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TROPICAL DOWNS A NEW NOVEL BY MARK CRAMER

                                     

 


                                              

 

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Tropical Downs - Mark Cramer's newest novel
Mark Cramer, author of "Scared Money", hits the second half of the double with newest novel "Tropical Downs".

Set in the sky high city of La Paz in Bolivia, it is the exotic winner of the year. I can not recall reading a novel like it. The idea seems so obvious -- write a great story and include lots of real-life handicapping scenarios that horseplayers can relate to -- yet, it has never been done -- or at least not to the level of "Tropical Downs".

Trainer specialty angles... they're in there. Maiden angles... they're in there. The search for the automatic bet is a theme that appears throughout the book. Mark Cramer looks at horse race handicapping like no one else. Mark Cramer writes horseracing novels like no one else.

The hero, Matt Bosch, (to paraphrase Cramer) "laments that we live in a celebrity culture, but that he feels privileged he gets to live a life where he can appreciate little-known trainers who surmount obstacles and fulfill greater challenges than blockbuster actors or hack politicians."

I feel kind of the same way toward "Tropical Downs". Mark Cramer may not get the recognition of Steven King, but he deserves it. Anyone who can wax eloquently about the nuances of horse race handicapping and weave it into a crime and mystery novel deserves a Pulitzer Prize, in
my opinion. I can't put my finger on it, but at times, "Tropical
Downs" reminds me of Hemingway's "The Sun Also Rises". Maybe it's the exotic setting -- the cafes, the characters?

Matt Bosch has been recruited to help build a new racetrack in Bolivia, but is he just a pawn in a dangerous and potentially deadly endeavor? As Bosch becomes more and more tangled in the web we see how he uses his handicapping skills to determine the probabilities of the
various outcomes based on the calculated risks he will have to take.

As you read the book, you know that Mark Cramer has spent time in Bolivia. He knows the geography and understands the language and customs. He writes about the plight of the landless peasants and their struggles against the large landowners with private militias.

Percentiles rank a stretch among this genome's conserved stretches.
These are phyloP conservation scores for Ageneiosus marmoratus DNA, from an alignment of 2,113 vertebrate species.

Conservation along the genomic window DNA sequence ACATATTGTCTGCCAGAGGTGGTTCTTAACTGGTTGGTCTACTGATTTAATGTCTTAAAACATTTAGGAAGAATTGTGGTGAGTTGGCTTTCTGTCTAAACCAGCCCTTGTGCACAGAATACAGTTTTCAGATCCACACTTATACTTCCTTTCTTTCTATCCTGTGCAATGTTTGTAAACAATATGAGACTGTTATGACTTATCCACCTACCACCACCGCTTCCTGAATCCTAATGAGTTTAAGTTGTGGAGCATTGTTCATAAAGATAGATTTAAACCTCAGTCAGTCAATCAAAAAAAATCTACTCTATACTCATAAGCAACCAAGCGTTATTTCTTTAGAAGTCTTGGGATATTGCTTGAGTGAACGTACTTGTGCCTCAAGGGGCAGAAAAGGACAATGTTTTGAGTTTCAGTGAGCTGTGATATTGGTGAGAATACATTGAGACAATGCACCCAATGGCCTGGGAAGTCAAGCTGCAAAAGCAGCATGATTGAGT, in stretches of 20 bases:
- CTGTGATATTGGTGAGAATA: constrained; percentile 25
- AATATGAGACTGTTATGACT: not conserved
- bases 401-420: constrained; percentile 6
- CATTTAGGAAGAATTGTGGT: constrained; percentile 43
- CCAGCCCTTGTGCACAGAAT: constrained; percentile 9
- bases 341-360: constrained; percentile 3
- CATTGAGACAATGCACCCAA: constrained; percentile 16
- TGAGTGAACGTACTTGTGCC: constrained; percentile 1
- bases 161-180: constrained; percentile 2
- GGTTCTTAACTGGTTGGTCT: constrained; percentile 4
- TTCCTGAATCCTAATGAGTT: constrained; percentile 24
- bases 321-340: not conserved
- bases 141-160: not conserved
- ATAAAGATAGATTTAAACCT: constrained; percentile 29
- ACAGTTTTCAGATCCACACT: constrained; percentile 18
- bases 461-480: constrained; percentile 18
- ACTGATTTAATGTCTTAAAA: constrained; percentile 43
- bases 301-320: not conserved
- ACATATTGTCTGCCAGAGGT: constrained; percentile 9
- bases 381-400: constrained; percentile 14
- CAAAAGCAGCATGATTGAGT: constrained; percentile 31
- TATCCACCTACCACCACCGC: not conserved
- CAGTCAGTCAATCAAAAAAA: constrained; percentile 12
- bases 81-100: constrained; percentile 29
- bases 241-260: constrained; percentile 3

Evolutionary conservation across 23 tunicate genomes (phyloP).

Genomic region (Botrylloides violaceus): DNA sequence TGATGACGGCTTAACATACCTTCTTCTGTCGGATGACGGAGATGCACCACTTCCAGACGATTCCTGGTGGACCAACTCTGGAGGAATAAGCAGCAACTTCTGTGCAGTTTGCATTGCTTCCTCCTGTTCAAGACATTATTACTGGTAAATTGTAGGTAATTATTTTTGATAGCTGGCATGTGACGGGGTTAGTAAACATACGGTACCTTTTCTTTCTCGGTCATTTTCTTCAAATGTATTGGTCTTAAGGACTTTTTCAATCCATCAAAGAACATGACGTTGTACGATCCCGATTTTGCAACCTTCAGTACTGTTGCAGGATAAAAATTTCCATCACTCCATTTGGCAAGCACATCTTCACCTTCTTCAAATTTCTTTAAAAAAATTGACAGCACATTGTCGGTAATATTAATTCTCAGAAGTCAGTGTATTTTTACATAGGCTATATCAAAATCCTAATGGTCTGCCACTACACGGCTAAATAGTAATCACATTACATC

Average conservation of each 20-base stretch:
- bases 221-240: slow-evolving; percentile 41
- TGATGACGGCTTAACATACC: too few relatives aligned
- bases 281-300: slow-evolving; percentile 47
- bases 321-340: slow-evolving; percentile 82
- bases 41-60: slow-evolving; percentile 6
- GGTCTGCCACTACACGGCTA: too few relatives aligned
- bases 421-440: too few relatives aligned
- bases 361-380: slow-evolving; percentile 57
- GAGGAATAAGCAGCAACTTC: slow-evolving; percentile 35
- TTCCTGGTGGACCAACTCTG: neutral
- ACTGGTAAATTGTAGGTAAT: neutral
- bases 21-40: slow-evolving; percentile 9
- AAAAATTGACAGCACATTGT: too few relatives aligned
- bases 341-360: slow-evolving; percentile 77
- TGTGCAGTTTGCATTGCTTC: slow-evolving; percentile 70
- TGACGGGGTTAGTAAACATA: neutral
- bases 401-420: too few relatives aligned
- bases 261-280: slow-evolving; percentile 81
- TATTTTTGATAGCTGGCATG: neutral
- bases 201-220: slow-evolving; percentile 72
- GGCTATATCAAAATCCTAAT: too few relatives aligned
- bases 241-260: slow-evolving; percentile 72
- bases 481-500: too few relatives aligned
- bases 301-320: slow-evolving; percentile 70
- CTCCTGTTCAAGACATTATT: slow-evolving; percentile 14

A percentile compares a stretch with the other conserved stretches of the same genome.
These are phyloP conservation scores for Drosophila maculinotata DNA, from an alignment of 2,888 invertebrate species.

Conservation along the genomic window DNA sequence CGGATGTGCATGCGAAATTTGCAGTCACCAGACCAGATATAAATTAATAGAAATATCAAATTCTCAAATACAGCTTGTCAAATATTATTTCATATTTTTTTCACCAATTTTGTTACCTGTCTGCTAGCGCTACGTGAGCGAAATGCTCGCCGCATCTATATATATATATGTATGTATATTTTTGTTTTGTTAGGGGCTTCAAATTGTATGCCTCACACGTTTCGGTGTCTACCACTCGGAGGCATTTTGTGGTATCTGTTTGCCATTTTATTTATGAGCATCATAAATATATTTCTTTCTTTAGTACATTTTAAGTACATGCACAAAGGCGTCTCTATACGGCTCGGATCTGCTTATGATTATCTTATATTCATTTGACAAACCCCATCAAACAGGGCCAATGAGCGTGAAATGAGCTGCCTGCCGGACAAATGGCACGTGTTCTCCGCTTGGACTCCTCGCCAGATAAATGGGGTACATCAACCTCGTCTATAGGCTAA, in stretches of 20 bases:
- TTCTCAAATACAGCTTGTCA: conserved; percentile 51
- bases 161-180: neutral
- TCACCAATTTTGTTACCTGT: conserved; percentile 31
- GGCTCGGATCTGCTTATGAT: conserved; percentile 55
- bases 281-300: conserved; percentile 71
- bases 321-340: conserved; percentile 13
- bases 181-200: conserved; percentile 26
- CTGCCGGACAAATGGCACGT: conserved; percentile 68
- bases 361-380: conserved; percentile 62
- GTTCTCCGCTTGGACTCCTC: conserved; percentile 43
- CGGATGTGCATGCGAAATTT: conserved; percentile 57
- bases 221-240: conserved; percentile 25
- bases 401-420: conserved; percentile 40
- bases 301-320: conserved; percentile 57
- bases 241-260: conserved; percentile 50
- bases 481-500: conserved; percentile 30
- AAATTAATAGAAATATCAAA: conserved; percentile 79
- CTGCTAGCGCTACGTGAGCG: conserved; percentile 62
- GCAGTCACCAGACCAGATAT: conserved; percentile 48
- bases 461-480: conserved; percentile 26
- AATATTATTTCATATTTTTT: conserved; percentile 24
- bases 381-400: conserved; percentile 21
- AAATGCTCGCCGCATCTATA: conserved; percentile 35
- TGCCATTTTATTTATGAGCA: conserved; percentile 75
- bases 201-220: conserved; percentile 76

He writes with a sense of humor. When Matt Bosch is in trouble and needs time to think he heads to a Chilean OTB. Cramer writes the thoughts of Matt Bosch: "The Chilean OTB was a seductive retreat. I first had to pass through the veteran whores to get in. They took one tired look at me, and I became a vet-scratch from their list of also-eligibles."

Matt Bosch's friend, Vince, is the opposite of a compulsive liar --he's a compulsive truth-teller. Vince runs a bookstore that features horseracing in the front and pornography in the back. After Bosch's daughter was born the baby was brought to the visiting room. "Vince took a long look and said to Bosch's wife, Sonia, 'She looks scary, Sonia. Weird.'"

Sonia replies, "I'm relieved, Vince. If someone like you, who
considers pornography as pure beauty, had said Deedee was beautiful, I'd have been horrified."

Other times, Cramer's writing is poetic: "The visual source of her agile authority was found in her deep, dark eyes. I looked beyond the flare of her long winking eyelashes, in search of a bend in her spirit."

Cramer writes about other real places, like Saratoga, Santa Anita and Laurel. If you've been to Laurel, for example, you will find that he captures the feeling you get when being there. And if you haven't been there then he will give you a sense of what it is like to stand at the rail of Laurel Racetrack on a cold, grey day.

Bukowski wrote a poem about a night he spent reading one of his favorite authors. While he lay reading the book, he said he kept pounding his fist into the mattress because the author revealed so many profound truths. I did the same thing while reading "Tropical Downs". I kept thinking to myself, "Damn -- how does Cramer keep coming up with such great lines?!"

A horse race novel as good as "Tropical Downs" only comes around about once every 5 or 10 years. The last good one was was written by Mark Cramer. The next one probably will be written by him, too. For now, do yourself a favor and enjoy Mark Cramer's newest novel, "Tropical Downs".

John Swetye                      
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Yep, I got it for myself for Christmas, and I've already read it twice. Very good book, with some interesting Cramer race angles mixed in.


You can find Tropical Downs at the Daily Racing Form website (drf.com) or Amazon.com.   
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